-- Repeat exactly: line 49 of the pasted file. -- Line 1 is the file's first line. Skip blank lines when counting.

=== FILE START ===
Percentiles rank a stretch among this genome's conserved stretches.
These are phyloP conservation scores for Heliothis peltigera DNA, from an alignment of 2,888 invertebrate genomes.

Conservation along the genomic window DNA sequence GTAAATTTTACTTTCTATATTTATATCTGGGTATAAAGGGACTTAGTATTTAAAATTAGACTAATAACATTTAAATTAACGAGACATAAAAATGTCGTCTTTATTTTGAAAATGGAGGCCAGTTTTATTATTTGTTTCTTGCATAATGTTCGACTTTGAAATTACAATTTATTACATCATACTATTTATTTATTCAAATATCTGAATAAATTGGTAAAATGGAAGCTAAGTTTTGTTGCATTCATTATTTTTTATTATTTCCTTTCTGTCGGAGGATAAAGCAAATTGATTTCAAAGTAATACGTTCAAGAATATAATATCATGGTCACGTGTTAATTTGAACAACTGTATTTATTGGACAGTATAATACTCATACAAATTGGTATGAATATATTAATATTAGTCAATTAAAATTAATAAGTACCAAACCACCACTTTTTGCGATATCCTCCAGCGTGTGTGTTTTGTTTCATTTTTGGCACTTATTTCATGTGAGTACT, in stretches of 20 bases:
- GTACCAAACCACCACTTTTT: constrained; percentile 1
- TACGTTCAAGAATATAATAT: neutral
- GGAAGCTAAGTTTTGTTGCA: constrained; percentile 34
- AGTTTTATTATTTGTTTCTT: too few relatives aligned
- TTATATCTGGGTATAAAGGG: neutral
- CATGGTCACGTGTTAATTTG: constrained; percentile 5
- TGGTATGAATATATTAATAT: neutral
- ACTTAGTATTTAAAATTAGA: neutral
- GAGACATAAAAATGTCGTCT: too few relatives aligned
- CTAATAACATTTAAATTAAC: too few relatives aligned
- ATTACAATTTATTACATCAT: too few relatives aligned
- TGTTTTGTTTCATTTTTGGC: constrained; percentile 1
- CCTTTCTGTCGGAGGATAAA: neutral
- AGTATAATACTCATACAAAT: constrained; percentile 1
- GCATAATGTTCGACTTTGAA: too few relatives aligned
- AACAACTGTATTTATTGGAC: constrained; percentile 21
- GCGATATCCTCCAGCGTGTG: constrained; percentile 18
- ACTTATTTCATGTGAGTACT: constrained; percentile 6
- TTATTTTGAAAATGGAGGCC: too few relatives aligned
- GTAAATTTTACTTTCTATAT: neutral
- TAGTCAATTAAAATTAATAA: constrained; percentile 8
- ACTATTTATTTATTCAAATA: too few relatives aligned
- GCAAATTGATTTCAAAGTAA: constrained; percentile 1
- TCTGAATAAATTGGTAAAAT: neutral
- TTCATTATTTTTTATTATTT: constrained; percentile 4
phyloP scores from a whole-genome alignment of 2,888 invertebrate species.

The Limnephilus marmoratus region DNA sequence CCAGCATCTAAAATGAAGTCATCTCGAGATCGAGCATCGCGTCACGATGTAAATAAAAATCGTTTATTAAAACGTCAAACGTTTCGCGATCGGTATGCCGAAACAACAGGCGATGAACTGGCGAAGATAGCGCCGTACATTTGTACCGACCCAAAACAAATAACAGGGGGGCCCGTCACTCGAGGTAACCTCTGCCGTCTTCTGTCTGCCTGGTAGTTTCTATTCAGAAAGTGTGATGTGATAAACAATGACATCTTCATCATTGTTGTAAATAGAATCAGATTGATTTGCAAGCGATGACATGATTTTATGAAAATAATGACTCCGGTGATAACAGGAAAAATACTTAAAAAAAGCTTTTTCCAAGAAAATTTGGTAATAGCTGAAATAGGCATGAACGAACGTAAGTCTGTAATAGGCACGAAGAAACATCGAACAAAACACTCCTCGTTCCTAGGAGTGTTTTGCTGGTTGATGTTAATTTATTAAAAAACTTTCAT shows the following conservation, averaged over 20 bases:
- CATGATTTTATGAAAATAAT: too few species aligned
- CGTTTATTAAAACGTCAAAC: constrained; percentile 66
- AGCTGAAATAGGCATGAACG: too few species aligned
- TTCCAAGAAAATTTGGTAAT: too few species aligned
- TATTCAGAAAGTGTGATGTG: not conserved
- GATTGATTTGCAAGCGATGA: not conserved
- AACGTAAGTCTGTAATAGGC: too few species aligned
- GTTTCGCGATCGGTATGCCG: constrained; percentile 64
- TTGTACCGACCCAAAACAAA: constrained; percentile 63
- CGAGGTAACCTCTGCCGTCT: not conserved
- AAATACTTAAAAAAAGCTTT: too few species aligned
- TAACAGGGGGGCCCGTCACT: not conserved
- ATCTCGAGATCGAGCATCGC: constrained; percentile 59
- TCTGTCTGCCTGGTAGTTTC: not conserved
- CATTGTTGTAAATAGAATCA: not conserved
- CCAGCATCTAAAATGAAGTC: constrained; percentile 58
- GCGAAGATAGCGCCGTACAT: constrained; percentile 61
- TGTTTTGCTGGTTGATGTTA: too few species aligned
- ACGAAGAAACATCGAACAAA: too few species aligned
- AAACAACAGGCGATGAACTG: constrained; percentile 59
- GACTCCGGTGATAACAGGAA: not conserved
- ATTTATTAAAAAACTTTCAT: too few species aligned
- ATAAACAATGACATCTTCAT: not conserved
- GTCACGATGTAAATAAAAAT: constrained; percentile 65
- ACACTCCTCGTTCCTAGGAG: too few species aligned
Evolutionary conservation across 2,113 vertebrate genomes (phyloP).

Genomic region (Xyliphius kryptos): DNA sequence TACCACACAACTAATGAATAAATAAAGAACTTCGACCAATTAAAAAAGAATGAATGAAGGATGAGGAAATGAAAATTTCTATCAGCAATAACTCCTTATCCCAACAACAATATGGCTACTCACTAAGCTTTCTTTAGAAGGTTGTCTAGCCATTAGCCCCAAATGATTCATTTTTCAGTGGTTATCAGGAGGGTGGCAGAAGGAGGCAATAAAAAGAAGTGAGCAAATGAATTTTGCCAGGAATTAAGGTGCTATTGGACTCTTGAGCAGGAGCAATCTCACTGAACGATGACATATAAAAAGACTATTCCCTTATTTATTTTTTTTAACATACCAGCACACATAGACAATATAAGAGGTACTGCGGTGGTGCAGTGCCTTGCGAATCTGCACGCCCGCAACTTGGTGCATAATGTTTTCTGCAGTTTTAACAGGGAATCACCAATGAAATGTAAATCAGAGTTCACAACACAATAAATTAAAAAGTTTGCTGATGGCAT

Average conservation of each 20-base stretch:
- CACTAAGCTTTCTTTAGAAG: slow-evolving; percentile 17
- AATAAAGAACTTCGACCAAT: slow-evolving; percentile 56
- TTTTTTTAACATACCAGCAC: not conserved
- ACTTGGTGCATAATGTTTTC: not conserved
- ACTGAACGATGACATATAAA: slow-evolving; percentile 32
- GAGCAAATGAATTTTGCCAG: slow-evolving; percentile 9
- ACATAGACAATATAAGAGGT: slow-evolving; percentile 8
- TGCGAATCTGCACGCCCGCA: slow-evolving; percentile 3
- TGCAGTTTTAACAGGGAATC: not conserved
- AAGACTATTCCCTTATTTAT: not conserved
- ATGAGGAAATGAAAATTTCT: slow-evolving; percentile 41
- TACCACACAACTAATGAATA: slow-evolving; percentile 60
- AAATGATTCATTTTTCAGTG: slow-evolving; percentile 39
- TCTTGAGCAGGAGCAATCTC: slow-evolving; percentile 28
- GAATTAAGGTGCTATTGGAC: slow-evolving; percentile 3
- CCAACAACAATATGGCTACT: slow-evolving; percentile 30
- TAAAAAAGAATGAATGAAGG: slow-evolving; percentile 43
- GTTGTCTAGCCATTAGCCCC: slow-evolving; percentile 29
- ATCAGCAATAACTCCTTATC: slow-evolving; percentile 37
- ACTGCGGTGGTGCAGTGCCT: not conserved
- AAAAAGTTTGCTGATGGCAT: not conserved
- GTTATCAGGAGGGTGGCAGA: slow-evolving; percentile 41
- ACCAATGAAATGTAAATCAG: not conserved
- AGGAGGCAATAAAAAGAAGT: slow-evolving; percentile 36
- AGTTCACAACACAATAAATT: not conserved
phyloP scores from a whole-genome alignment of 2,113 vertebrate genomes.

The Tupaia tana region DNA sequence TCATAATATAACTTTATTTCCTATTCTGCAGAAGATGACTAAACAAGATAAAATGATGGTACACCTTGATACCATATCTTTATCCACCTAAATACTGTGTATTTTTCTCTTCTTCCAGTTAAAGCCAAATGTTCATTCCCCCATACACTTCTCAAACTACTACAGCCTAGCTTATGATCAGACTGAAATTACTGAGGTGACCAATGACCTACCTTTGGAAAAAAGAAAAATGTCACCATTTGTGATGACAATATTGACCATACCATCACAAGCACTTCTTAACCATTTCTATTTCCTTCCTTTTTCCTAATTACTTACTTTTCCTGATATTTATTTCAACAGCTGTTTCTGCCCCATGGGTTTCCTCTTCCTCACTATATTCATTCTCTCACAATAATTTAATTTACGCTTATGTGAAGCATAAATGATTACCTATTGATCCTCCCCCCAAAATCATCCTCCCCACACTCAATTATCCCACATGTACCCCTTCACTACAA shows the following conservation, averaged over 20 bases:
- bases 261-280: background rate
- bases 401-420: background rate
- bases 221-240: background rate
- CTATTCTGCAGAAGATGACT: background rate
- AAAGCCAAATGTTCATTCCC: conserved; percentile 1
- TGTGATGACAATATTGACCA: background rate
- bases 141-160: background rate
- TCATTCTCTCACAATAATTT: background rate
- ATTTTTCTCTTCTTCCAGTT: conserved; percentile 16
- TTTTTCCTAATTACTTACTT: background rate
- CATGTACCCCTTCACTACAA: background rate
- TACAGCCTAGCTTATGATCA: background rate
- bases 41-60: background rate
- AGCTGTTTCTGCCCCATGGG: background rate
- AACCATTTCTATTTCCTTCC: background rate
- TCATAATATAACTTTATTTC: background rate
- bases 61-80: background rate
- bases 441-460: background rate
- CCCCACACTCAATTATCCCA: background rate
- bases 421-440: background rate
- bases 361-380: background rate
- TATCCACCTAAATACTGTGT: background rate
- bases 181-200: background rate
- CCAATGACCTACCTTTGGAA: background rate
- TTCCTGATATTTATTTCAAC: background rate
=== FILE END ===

- ACGAAGAAACATCGAACAAA: too few species aligned